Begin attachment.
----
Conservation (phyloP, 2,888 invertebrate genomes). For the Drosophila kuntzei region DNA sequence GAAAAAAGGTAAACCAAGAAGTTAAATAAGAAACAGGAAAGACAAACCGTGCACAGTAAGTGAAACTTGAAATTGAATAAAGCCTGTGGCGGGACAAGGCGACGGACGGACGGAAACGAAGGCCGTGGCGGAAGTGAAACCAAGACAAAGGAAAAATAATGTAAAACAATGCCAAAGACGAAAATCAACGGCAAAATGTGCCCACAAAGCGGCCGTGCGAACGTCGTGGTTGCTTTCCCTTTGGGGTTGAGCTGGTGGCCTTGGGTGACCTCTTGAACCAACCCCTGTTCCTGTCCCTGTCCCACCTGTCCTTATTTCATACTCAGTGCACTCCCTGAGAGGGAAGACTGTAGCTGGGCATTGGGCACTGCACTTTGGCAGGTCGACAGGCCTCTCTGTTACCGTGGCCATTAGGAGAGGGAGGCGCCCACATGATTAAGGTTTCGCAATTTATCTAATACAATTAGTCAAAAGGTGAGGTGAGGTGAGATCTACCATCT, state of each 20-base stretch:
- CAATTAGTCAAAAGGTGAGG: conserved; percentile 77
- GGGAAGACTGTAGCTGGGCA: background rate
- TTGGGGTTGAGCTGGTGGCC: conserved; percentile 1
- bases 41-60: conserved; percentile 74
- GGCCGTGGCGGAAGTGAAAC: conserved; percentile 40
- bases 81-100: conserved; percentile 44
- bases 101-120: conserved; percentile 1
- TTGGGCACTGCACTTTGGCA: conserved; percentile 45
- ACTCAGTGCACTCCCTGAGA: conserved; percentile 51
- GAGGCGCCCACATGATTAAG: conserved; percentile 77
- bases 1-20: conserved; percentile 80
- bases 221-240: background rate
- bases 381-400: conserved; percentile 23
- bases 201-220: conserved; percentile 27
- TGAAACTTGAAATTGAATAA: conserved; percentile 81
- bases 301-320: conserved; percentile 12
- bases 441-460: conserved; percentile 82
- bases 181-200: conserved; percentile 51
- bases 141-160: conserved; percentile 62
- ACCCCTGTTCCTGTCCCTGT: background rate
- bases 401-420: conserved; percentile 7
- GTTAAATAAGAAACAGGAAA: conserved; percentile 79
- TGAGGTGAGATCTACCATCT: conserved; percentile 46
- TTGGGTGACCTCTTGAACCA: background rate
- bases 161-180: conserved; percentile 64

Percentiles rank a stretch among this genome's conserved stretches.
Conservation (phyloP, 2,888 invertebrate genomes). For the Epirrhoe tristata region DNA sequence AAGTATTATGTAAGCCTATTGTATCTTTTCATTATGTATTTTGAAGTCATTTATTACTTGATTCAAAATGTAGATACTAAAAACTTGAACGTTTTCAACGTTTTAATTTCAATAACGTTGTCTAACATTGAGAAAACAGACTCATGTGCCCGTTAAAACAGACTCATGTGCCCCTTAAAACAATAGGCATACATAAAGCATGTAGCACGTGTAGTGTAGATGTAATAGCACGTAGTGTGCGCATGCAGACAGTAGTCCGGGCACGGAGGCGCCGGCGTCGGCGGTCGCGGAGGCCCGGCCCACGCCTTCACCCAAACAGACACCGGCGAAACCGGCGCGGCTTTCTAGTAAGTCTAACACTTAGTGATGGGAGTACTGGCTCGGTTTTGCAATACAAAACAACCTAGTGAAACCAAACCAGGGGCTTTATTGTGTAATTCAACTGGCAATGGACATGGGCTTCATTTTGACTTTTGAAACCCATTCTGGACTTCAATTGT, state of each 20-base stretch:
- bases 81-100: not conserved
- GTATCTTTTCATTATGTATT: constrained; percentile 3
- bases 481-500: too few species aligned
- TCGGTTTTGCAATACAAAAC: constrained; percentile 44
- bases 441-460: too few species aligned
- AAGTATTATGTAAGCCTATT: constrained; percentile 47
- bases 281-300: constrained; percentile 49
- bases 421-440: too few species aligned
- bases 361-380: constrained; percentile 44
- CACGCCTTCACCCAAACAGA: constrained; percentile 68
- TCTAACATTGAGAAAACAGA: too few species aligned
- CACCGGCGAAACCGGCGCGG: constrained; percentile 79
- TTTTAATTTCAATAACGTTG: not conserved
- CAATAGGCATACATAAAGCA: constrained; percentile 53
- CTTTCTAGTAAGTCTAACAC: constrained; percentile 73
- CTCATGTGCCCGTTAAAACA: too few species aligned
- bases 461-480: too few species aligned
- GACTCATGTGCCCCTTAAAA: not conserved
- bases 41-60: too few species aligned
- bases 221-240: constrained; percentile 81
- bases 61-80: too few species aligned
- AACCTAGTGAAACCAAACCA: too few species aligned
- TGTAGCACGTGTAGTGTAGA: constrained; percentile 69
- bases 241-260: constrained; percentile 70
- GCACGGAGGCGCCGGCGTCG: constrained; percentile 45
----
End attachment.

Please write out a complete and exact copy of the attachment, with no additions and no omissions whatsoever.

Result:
Conservation (phyloP, 2,888 invertebrate genomes). For the Drosophila kuntzei region DNA sequence GAAAAAAGGTAAACCAAGAAGTTAAATAAGAAACAGGAAAGACAAACCGTGCACAGTAAGTGAAACTTGAAATTGAATAAAGCCTGTGGCGGGACAAGGCGACGGACGGACGGAAACGAAGGCCGTGGCGGAAGTGAAACCAAGACAAAGGAAAAATAATGTAAAACAATGCCAAAGACGAAAATCAACGGCAAAATGTGCCCACAAAGCGGCCGTGCGAACGTCGTGGTTGCTTTCCCTTTGGGGTTGAGCTGGTGGCCTTGGGTGACCTCTTGAACCAACCCCTGTTCCTGTCCCTGTCCCACCTGTCCTTATTTCATACTCAGTGCACTCCCTGAGAGGGAAGACTGTAGCTGGGCATTGGGCACTGCACTTTGGCAGGTCGACAGGCCTCTCTGTTACCGTGGCCATTAGGAGAGGGAGGCGCCCACATGATTAAGGTTTCGCAATTTATCTAATACAATTAGTCAAAAGGTGAGGTGAGGTGAGATCTACCATCT, state of each 20-base stretch:
- CAATTAGTCAAAAGGTGAGG: conserved; percentile 77
- GGGAAGACTGTAGCTGGGCA: background rate
- TTGGGGTTGAGCTGGTGGCC: conserved; percentile 1
- bases 41-60: conserved; percentile 74
- GGCCGTGGCGGAAGTGAAAC: conserved; percentile 40
- bases 81-100: conserved; percentile 44
- bases 101-120: conserved; percentile 1
- TTGGGCACTGCACTTTGGCA: conserved; percentile 45
- ACTCAGTGCACTCCCTGAGA: conserved; percentile 51
- GAGGCGCCCACATGATTAAG: conserved; percentile 77
- bases 1-20: conserved; percentile 80
- bases 221-240: background rate
- bases 381-400: conserved; percentile 23
- bases 201-220: conserved; percentile 27
- TGAAACTTGAAATTGAATAA: conserved; percentile 81
- bases 301-320: conserved; percentile 12
- bases 441-460: conserved; percentile 82
- bases 181-200: conserved; percentile 51
- bases 141-160: conserved; percentile 62
- ACCCCTGTTCCTGTCCCTGT: background rate
- bases 401-420: conserved; percentile 7
- GTTAAATAAGAAACAGGAAA: conserved; percentile 79
- TGAGGTGAGATCTACCATCT: conserved; percentile 46
- TTGGGTGACCTCTTGAACCA: background rate
- bases 161-180: conserved; percentile 64

Percentiles rank a stretch among this genome's conserved stretches.
Conservation (phyloP, 2,888 invertebrate genomes). For the Epirrhoe tristata region DNA sequence AAGTATTATGTAAGCCTATTGTATCTTTTCATTATGTATTTTGAAGTCATTTATTACTTGATTCAAAATGTAGATACTAAAAACTTGAACGTTTTCAACGTTTTAATTTCAATAACGTTGTCTAACATTGAGAAAACAGACTCATGTGCCCGTTAAAACAGACTCATGTGCCCCTTAAAACAATAGGCATACATAAAGCATGTAGCACGTGTAGTGTAGATGTAATAGCACGTAGTGTGCGCATGCAGACAGTAGTCCGGGCACGGAGGCGCCGGCGTCGGCGGTCGCGGAGGCCCGGCCCACGCCTTCACCCAAACAGACACCGGCGAAACCGGCGCGGCTTTCTAGTAAGTCTAACACTTAGTGATGGGAGTACTGGCTCGGTTTTGCAATACAAAACAACCTAGTGAAACCAAACCAGGGGCTTTATTGTGTAATTCAACTGGCAATGGACATGGGCTTCATTTTGACTTTTGAAACCCATTCTGGACTTCAATTGT, state of each 20-base stretch:
- bases 81-100: not conserved
- GTATCTTTTCATTATGTATT: constrained; percentile 3
- bases 481-500: too few species aligned
- TCGGTTTTGCAATACAAAAC: constrained; percentile 44
- bases 441-460: too few species aligned
- AAGTATTATGTAAGCCTATT: constrained; percentile 47
- bases 281-300: constrained; percentile 49
- bases 421-440: too few species aligned
- bases 361-380: constrained; percentile 44
- CACGCCTTCACCCAAACAGA: constrained; percentile 68
- TCTAACATTGAGAAAACAGA: too few species aligned
- CACCGGCGAAACCGGCGCGG: constrained; percentile 79
- TTTTAATTTCAATAACGTTG: not conserved
- CAATAGGCATACATAAAGCA: constrained; percentile 53
- CTTTCTAGTAAGTCTAACAC: constrained; percentile 73
- CTCATGTGCCCGTTAAAACA: too few species aligned
- bases 461-480: too few species aligned
- GACTCATGTGCCCCTTAAAA: not conserved
- bases 41-60: too few species aligned
- bases 221-240: constrained; percentile 81
- bases 61-80: too few species aligned
- AACCTAGTGAAACCAAACCA: too few species aligned
- TGTAGCACGTGTAGTGTAGA: constrained; percentile 69
- bases 241-260: constrained; percentile 70
- GCACGGAGGCGCCGGCGTCG: constrained; percentile 45